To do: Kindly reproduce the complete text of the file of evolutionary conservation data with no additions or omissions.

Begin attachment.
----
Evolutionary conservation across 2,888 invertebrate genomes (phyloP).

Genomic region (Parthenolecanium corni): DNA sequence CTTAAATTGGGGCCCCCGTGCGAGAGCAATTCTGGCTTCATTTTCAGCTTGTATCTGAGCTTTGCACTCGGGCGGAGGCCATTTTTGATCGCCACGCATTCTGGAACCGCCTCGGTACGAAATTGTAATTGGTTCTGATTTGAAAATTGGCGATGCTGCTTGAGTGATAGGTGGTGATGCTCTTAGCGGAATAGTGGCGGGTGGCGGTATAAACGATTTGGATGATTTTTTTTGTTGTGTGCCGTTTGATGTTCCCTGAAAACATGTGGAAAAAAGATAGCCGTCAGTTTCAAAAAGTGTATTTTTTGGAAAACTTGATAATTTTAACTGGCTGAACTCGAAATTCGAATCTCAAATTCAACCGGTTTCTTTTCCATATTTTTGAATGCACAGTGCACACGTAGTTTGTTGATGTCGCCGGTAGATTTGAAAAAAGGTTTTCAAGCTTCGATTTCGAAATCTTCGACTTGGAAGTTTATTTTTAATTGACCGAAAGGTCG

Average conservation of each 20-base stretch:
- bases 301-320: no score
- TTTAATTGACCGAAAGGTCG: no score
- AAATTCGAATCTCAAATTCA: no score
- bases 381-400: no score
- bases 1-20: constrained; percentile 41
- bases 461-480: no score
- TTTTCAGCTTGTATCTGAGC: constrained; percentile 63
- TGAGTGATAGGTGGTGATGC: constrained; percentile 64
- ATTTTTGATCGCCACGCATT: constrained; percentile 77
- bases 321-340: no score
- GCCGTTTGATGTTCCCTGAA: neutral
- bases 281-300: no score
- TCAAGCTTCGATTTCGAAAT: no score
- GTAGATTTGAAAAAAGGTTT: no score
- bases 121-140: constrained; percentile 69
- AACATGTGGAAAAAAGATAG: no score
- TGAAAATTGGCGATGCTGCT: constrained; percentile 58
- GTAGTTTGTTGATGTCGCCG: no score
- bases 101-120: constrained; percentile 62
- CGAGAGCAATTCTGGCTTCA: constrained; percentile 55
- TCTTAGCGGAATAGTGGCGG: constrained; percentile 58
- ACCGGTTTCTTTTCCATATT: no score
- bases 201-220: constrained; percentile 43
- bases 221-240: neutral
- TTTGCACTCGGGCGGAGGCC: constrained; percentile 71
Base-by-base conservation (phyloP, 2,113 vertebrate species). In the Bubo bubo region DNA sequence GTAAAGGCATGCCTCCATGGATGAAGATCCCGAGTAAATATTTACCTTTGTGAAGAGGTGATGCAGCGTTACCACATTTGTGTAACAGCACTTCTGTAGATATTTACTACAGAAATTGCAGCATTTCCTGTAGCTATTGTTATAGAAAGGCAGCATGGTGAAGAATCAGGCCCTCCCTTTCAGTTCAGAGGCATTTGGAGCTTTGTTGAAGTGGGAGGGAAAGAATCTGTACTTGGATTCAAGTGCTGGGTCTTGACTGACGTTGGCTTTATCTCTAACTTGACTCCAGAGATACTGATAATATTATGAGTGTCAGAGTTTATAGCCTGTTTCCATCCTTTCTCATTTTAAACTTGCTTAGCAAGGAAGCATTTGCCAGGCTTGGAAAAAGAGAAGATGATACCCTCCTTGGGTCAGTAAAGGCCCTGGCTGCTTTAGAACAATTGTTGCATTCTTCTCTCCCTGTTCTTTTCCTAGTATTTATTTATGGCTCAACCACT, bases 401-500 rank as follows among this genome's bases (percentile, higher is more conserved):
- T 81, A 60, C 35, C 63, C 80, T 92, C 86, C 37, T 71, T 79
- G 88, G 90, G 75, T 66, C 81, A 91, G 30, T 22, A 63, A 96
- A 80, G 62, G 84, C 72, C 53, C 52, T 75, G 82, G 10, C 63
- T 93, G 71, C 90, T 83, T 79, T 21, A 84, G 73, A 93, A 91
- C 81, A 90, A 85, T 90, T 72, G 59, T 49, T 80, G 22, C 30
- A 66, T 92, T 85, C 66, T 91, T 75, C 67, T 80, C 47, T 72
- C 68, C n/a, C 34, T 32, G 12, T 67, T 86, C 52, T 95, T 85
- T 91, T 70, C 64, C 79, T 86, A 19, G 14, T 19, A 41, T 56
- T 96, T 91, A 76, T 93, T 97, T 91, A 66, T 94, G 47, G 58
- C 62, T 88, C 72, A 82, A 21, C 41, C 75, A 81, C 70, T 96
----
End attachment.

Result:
Evolutionary conservation across 2,888 invertebrate genomes (phyloP).

Genomic region (Parthenolecanium corni): DNA sequence CTTAAATTGGGGCCCCCGTGCGAGAGCAATTCTGGCTTCATTTTCAGCTTGTATCTGAGCTTTGCACTCGGGCGGAGGCCATTTTTGATCGCCACGCATTCTGGAACCGCCTCGGTACGAAATTGTAATTGGTTCTGATTTGAAAATTGGCGATGCTGCTTGAGTGATAGGTGGTGATGCTCTTAGCGGAATAGTGGCGGGTGGCGGTATAAACGATTTGGATGATTTTTTTTGTTGTGTGCCGTTTGATGTTCCCTGAAAACATGTGGAAAAAAGATAGCCGTCAGTTTCAAAAAGTGTATTTTTTGGAAAACTTGATAATTTTAACTGGCTGAACTCGAAATTCGAATCTCAAATTCAACCGGTTTCTTTTCCATATTTTTGAATGCACAGTGCACACGTAGTTTGTTGATGTCGCCGGTAGATTTGAAAAAAGGTTTTCAAGCTTCGATTTCGAAATCTTCGACTTGGAAGTTTATTTTTAATTGACCGAAAGGTCG

Average conservation of each 20-base stretch:
- bases 301-320: no score
- TTTAATTGACCGAAAGGTCG: no score
- AAATTCGAATCTCAAATTCA: no score
- bases 381-400: no score
- bases 1-20: constrained; percentile 41
- bases 461-480: no score
- TTTTCAGCTTGTATCTGAGC: constrained; percentile 63
- TGAGTGATAGGTGGTGATGC: constrained; percentile 64
- ATTTTTGATCGCCACGCATT: constrained; percentile 77
- bases 321-340: no score
- GCCGTTTGATGTTCCCTGAA: neutral
- bases 281-300: no score
- TCAAGCTTCGATTTCGAAAT: no score
- GTAGATTTGAAAAAAGGTTT: no score
- bases 121-140: constrained; percentile 69
- AACATGTGGAAAAAAGATAG: no score
- TGAAAATTGGCGATGCTGCT: constrained; percentile 58
- GTAGTTTGTTGATGTCGCCG: no score
- bases 101-120: constrained; percentile 62
- CGAGAGCAATTCTGGCTTCA: constrained; percentile 55
- TCTTAGCGGAATAGTGGCGG: constrained; percentile 58
- ACCGGTTTCTTTTCCATATT: no score
- bases 201-220: constrained; percentile 43
- bases 221-240: neutral
- TTTGCACTCGGGCGGAGGCC: constrained; percentile 71
Base-by-base conservation (phyloP, 2,113 vertebrate species). In the Bubo bubo region DNA sequence GTAAAGGCATGCCTCCATGGATGAAGATCCCGAGTAAATATTTACCTTTGTGAAGAGGTGATGCAGCGTTACCACATTTGTGTAACAGCACTTCTGTAGATATTTACTACAGAAATTGCAGCATTTCCTGTAGCTATTGTTATAGAAAGGCAGCATGGTGAAGAATCAGGCCCTCCCTTTCAGTTCAGAGGCATTTGGAGCTTTGTTGAAGTGGGAGGGAAAGAATCTGTACTTGGATTCAAGTGCTGGGTCTTGACTGACGTTGGCTTTATCTCTAACTTGACTCCAGAGATACTGATAATATTATGAGTGTCAGAGTTTATAGCCTGTTTCCATCCTTTCTCATTTTAAACTTGCTTAGCAAGGAAGCATTTGCCAGGCTTGGAAAAAGAGAAGATGATACCCTCCTTGGGTCAGTAAAGGCCCTGGCTGCTTTAGAACAATTGTTGCATTCTTCTCTCCCTGTTCTTTTCCTAGTATTTATTTATGGCTCAACCACT, bases 401-500 rank as follows among this genome's bases (percentile, higher is more conserved):
- T 81, A 60, C 35, C 63, C 80, T 92, C 86, C 37, T 71, T 79
- G 88, G 90, G 75, T 66, C 81, A 91, G 30, T 22, A 63, A 96
- A 80, G 62, G 84, C 72, C 53, C 52, T 75, G 82, G 10, C 63
- T 93, G 71, C 90, T 83, T 79, T 21, A 84, G 73, A 93, A 91
- C 81, A 90, A 85, T 90, T 72, G 59, T 49, T 80, G 22, C 30
- A 66, T 92, T 85, C 66, T 91, T 75, C 67, T 80, C 47, T 72
- C 68, C n/a, C 34, T 32, G 12, T 67, T 86, C 52, T 95, T 85
- T 91, T 70, C 64, C 79, T 86, A 19, G 14, T 19, A 41, T 56
- T 96, T 91, A 76, T 93, T 97, T 91, A 66, T 94, G 47, G 58
- C 62, T 88, C 72, A 82, A 21, C 41, C 75, A 81, C 70, T 96